Article

Parkinsonism as an initial manifestation of brain tumor

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Abstract

Parkinsonism secondary to neoplasm is uncommon. We report two patients with bilaterally symmetric parkinsonism as the initial presentation of their brain tumors. The first patient was a 71-year-old woman who presented with a gradual onset of bilateral resting tremor, bradykinesia and rigidity. Computerized tomography (CT) of the brain revealed a large parasagittal tumor in the left frontal lobe. The patient completely recovered from the parkinsonian symptoms after removal of the brain tumor. The second patient, a 74-year-old man with a history of renal cell carcinoma of the right kidney suffered from an insidious onset of bilateral bradykinesia, rigidity and gait difficulty. Cerebral metastasis was noted on the brain CT scan. Early recognition of intracranial tumor as the cause of parkinsonism is important for the management of this type of movement disorder. Moreover, brain CT scanning plays an important role in the differential diagnosis of patients with parkinsonian symptoms.

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... Parkinsonism caused by brain tumor is uncommon. [3][4][5][6][7] Brain tumors showing Parkinsonism were various such as astrocytoma, meningiomas, craniopharyngiomas, and metastasis. They were usually supratentorial lesions involving the basal ganglia or the nigrostriatal tract, directly or indirectly. ...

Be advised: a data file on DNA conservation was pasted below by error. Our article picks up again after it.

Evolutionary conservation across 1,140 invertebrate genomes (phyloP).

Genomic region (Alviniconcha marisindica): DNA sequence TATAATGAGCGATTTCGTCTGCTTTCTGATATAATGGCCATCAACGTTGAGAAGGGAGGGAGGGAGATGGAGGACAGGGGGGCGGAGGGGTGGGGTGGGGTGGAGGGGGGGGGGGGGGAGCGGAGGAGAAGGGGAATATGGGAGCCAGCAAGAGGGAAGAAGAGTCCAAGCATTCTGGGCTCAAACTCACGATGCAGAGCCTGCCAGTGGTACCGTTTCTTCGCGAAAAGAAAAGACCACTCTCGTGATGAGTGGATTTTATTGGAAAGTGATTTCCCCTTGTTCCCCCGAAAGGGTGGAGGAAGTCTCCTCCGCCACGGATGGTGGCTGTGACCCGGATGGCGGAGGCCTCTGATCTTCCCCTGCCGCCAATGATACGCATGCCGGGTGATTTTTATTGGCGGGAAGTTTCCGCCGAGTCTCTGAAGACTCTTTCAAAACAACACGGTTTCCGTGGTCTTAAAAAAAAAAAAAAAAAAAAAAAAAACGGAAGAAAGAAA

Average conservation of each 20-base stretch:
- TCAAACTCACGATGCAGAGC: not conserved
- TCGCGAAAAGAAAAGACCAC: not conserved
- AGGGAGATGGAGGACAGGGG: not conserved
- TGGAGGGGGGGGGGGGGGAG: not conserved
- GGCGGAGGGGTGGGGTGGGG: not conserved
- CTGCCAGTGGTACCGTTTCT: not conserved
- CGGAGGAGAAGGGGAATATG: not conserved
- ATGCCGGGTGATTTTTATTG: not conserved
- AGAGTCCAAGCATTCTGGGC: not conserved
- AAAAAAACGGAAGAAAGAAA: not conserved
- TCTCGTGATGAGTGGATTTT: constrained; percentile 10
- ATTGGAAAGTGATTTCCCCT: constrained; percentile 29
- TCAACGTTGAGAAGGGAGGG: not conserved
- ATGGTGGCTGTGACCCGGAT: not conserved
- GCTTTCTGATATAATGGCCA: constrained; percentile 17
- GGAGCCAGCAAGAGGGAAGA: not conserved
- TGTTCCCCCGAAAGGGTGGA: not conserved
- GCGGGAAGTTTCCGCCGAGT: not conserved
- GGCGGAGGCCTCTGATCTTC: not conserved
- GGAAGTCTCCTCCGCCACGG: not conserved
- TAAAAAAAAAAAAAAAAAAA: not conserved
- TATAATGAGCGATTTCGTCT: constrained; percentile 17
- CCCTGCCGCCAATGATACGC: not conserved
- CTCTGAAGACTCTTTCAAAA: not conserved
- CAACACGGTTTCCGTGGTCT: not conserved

... Brain metastases occur in only 4% of cases, however, and are usually present with hemiparesis or other motor or sensory symptoms. There have been very few reports of parkinsonism secondary to a brain tumor [2] or other brain lesion with a mass effect [3] . Supratentorial lesions involving the caudate-putamen or the striatonigral tract are the most common lesions described in these reports, but occasionally no lesion is identified. ...
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